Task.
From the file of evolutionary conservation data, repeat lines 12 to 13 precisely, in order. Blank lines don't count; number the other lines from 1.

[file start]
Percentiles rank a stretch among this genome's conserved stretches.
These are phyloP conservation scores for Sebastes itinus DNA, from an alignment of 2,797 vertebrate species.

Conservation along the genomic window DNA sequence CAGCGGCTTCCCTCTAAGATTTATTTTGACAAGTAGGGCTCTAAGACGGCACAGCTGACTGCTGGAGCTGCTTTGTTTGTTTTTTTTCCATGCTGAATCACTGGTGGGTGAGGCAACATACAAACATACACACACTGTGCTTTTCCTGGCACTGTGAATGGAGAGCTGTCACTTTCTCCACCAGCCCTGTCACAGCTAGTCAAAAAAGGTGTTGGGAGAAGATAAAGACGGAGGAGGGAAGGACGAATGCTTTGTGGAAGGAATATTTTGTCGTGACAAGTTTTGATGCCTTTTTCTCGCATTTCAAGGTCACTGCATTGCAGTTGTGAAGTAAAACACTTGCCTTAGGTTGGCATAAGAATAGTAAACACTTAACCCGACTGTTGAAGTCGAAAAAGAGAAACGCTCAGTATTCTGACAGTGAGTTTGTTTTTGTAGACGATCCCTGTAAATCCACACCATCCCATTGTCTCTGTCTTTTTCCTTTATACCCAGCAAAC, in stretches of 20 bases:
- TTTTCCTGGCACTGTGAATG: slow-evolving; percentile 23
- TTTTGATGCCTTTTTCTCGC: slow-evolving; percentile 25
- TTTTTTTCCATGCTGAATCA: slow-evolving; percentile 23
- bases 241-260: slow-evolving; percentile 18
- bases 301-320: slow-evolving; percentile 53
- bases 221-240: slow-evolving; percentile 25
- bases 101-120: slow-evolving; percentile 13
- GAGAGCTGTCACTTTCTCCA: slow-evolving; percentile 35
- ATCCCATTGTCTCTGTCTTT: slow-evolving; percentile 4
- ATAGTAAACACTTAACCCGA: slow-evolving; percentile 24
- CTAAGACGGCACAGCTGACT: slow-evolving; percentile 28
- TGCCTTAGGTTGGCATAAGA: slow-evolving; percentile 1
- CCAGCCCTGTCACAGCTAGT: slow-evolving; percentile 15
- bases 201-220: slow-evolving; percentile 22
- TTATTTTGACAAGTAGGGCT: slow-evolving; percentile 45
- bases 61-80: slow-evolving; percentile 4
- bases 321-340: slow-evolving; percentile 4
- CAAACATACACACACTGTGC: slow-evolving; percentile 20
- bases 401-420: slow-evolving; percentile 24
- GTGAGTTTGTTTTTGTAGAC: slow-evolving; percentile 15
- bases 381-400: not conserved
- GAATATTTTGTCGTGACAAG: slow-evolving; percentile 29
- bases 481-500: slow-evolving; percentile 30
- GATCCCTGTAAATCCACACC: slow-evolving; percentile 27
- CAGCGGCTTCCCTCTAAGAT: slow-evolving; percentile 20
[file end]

- ATCCCATTGTCTCTGTCTTT: slow-evolving; percentile 4
- ATAGTAAACACTTAACCCGA: slow-evolving; percentile 24